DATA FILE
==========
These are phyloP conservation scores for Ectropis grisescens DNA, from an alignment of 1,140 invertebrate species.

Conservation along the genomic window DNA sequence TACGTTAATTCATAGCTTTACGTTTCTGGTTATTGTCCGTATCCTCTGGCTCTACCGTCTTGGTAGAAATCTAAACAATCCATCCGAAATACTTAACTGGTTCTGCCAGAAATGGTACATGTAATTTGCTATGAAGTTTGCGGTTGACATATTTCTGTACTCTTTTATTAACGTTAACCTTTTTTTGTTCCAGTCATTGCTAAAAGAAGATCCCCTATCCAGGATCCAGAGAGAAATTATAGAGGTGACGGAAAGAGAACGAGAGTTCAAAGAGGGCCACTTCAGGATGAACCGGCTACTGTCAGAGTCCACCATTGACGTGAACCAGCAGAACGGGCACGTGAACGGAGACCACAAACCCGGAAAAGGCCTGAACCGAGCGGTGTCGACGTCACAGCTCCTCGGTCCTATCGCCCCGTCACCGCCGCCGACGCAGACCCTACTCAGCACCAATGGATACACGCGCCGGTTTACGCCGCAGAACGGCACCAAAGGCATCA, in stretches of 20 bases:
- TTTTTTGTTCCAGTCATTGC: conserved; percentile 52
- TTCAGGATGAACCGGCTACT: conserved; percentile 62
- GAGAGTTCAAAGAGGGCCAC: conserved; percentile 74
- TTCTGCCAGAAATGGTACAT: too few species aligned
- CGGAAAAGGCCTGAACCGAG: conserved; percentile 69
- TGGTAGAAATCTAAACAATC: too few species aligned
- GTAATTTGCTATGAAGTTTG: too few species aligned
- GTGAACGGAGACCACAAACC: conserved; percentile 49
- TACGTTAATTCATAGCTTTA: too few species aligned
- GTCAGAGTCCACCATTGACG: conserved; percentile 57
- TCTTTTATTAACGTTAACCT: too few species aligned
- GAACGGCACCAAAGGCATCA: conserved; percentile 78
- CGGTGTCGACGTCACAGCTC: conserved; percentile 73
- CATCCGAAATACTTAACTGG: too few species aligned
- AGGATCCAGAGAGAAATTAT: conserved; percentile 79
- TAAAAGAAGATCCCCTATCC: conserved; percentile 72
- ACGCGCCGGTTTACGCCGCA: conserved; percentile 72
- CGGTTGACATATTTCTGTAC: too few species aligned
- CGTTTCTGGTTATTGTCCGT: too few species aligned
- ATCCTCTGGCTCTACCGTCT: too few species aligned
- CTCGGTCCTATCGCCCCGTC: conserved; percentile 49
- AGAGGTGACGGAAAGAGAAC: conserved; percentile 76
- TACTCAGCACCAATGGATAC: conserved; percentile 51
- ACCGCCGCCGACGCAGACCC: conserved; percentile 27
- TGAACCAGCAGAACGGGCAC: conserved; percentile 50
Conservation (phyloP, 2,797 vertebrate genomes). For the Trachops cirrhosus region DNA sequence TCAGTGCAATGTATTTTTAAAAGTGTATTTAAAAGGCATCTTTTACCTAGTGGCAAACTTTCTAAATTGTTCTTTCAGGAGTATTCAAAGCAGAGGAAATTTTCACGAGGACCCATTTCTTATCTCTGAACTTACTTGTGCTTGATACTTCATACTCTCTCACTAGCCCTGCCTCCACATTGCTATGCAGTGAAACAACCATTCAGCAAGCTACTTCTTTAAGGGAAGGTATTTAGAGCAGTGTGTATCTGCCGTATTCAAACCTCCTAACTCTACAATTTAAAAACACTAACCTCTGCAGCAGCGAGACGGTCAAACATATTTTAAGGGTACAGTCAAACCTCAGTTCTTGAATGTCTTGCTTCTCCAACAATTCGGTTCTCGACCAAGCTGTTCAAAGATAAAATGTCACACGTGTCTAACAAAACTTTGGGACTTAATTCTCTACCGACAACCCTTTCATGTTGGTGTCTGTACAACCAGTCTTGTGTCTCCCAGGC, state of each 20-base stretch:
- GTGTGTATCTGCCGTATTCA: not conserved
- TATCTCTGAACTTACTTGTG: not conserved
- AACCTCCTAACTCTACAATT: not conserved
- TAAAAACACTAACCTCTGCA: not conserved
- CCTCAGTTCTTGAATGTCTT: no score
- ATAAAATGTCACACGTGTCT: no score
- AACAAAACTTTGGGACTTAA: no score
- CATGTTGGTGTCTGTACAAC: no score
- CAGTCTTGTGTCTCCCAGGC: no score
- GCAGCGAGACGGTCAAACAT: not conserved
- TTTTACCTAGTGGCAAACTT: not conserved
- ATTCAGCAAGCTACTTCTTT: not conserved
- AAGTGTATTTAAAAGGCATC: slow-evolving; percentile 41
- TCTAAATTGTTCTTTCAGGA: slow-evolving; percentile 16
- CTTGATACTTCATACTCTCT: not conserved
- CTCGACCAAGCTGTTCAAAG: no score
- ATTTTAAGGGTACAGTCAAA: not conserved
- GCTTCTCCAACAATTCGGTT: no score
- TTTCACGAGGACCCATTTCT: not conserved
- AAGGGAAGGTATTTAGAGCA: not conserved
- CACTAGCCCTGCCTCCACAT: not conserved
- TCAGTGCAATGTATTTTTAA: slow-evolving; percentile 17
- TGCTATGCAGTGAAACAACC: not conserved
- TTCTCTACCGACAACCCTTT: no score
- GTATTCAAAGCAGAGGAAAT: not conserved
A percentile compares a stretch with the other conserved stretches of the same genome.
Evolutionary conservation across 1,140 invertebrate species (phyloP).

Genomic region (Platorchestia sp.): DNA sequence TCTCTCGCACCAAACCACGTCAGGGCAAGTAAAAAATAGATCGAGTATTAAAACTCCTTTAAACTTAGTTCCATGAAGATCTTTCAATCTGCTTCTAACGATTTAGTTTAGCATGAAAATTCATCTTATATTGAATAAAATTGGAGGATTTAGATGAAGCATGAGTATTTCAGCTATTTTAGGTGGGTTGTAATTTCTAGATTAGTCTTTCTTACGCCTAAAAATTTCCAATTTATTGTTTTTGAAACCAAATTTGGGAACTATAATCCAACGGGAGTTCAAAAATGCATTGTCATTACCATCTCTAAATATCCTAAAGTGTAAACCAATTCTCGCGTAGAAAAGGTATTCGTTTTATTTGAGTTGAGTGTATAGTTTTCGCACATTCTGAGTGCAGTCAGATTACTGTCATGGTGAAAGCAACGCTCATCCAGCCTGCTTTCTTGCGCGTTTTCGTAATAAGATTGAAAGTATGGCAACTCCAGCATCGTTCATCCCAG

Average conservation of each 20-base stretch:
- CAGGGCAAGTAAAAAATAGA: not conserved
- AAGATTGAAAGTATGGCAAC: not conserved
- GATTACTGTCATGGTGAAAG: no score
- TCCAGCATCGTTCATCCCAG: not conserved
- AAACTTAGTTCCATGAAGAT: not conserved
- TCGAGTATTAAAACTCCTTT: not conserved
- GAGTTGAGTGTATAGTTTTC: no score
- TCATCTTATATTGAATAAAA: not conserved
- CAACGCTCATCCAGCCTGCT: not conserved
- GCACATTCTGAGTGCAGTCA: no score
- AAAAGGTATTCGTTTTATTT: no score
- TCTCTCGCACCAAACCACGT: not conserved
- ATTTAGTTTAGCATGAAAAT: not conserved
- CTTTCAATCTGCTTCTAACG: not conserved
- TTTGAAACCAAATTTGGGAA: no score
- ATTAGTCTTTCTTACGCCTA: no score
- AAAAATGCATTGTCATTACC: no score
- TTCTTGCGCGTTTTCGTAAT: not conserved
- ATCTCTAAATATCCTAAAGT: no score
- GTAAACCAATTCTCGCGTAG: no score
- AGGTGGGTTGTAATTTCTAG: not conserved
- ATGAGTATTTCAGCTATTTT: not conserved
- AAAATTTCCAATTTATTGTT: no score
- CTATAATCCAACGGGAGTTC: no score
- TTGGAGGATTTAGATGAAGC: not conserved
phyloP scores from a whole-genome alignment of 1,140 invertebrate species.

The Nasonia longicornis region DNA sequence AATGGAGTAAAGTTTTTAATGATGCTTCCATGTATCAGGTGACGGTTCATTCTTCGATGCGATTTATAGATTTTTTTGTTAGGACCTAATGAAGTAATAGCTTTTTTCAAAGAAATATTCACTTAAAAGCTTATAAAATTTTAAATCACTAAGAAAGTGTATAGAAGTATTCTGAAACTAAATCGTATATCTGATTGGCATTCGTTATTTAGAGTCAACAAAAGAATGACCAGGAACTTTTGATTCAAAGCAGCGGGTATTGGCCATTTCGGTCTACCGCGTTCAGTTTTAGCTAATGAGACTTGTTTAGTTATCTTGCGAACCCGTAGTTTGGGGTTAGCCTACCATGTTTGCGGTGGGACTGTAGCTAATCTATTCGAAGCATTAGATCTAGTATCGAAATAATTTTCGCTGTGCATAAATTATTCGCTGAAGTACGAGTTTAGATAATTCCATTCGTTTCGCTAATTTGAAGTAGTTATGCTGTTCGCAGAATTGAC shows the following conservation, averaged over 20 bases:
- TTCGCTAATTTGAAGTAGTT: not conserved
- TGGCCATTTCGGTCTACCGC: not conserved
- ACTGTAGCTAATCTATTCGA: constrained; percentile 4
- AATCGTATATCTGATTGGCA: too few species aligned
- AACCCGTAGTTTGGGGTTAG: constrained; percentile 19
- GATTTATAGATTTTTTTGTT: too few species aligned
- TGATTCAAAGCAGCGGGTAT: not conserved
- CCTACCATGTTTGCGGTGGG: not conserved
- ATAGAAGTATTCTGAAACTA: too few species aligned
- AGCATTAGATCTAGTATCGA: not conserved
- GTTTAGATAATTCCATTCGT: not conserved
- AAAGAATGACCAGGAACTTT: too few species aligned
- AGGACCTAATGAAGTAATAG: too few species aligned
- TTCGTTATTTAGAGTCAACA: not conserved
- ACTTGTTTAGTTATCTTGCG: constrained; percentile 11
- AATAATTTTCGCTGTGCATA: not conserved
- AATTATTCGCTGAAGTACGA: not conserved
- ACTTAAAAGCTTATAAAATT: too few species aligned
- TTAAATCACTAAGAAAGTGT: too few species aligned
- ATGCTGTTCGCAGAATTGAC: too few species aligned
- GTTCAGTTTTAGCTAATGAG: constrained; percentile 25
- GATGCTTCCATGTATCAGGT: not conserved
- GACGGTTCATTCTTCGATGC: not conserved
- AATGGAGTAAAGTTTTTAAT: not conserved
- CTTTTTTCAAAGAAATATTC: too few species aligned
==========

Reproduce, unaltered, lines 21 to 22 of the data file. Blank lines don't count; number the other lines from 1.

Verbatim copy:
- CGTTTCTGGTTATTGTCCGT: too few species aligned
- ATCCTCTGGCTCTACCGTCT: too few species aligned